Virtualbox guest additions are compiled for the target system, so it needs the necessary kernel headers and related programs. Install the following 2 packages.

sudo apt-get install build-essential module-assistant

Step 2: Now run following command

sudo m-a prepare

Step 3: Compile virtualbox guest additions

Now click “Devices > Insert guest additions CD image” in the virtualbox window. This will insert the guest additions cd image into the guest OS (xubuntu here). The cd should get mounted automatically inside the /media directory.

The path should be similar to something like this
/media/<username>/VBOXADDITIONS_4.3.10_93012

Mount manually, If it does not mount by itself, then you can manually mount it. Find out the device using blkid and then use the mount command to mount it somewhere in.

Solving quotes issue in Templates while after using django-generate-scffolding

August 6, 2014 Leave a comment

Error:
‘url’ requires a non-empty first argument. The syntax changed in Django 1.5, see the docs.
Solution 1:

sed -i -r ‘s/url ([^”]+) %/url “\1” %/g’ template.html

solution 2: Run this one from templates folder.

find . -type f -print0 | xargs -0 sed -i ‘s/{% url \([^” >][^ >]*\)/{% url “\1″/g’

Categories: Django Tags: ,

Integrating Django with a legacy database

August 1, 2014 Leave a comment

After connect to your database.

Step 1:

python manage.py inspectdb

Outputs general models from your db that u defined it in settings file.

Step 2:

python manage.py inspectdb > ./your_app/models.py

creates models.py file from the output in *nix systems.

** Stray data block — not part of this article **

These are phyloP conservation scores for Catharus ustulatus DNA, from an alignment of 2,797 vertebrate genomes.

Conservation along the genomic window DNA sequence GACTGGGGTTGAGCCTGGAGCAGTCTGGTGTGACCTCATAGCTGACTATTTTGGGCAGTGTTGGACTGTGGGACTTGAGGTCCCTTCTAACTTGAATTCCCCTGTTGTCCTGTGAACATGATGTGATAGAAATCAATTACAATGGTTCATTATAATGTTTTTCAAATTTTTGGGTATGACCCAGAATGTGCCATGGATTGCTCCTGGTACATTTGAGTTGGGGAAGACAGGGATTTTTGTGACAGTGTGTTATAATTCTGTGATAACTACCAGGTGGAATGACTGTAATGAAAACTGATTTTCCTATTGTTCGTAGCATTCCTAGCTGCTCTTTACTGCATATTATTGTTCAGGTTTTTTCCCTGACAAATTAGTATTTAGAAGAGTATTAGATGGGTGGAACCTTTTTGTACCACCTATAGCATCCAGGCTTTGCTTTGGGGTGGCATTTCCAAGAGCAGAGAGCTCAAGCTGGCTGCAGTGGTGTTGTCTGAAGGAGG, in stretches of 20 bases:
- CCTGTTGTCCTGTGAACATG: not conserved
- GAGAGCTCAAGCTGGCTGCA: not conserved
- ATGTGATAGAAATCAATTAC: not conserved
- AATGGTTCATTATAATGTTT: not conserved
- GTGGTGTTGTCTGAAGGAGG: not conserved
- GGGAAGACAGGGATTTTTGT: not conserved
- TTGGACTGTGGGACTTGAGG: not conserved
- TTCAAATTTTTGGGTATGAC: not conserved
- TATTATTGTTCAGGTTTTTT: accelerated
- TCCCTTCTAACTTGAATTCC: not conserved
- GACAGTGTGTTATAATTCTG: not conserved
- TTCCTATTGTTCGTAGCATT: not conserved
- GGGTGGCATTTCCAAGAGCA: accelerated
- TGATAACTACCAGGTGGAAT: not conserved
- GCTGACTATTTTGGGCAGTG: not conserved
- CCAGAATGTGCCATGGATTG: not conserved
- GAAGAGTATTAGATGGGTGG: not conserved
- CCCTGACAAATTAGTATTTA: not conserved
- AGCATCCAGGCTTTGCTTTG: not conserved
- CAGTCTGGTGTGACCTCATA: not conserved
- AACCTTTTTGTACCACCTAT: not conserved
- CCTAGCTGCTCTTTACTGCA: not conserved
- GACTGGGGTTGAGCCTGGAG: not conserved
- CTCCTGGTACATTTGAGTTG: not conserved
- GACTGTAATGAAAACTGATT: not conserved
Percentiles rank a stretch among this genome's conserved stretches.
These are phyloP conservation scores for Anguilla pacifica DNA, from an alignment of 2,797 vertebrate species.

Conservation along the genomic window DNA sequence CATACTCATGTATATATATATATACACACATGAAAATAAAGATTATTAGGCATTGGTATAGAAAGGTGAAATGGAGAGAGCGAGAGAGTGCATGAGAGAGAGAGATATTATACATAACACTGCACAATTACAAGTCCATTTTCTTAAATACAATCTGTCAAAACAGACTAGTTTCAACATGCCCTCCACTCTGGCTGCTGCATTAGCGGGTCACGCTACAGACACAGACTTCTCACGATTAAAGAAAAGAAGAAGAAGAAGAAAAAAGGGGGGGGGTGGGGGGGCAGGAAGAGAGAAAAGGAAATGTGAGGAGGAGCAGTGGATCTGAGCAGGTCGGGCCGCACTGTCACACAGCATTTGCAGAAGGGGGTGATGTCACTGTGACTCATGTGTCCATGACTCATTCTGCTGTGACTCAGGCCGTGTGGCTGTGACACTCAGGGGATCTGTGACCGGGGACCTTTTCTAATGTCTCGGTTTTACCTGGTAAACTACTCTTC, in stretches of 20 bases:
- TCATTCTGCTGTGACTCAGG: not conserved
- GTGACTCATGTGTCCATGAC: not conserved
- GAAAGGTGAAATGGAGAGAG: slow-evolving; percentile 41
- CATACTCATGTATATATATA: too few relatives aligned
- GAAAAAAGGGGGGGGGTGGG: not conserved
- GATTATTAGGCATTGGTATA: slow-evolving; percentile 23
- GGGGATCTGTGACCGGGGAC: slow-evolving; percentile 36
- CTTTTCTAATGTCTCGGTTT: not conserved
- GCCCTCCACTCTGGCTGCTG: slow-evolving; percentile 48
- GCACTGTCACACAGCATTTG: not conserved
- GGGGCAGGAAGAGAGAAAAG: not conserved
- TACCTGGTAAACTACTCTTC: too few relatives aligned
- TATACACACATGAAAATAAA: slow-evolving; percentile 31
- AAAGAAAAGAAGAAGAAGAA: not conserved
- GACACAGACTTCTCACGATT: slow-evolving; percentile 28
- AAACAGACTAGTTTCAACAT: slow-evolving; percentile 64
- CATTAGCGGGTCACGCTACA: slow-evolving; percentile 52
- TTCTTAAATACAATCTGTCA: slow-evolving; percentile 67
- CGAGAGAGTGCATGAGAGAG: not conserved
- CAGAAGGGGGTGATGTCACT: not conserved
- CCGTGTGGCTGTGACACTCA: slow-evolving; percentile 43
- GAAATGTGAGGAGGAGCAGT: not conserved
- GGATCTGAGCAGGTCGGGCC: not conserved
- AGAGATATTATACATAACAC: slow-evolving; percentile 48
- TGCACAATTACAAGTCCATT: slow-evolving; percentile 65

Step 3:

You’ll have to do the following manually to clean this up:

Rearrange models order

Make sure each model has one field with primary_key=True

Remove ‘managed = False’ lines if you wish to allow Django to create and delete the table

Step 4:

But it will have some problems like same table will more than one foreign key fields, those filed names should not have the related_name because with out related_name you django can’t figure out which field is connects to foreign key filed. To check this run the following command.

You will see the django-admin.py sqlcustom [appname] but dont run this command because it wont take the

python manage.py sqlcustom [appname]

 

References:

Stackoverflow

Djangoproject

Basic System admin Tips in Debian

December 15, 2011 Leave a comment

How to change Log in message.(MOTD-Message of The Day)

sudo vim /etc/motd

 If you want to avoid /etc/motd to be overwritten with the old version upon reboot you also have to edit the following

sudo vim /etc/default/rcS

in this file change the EDITMOTD “yes” to “no”

Changing the computer name

sudo vim /etc/hostname

Categories: Sys Admin Tags: , ,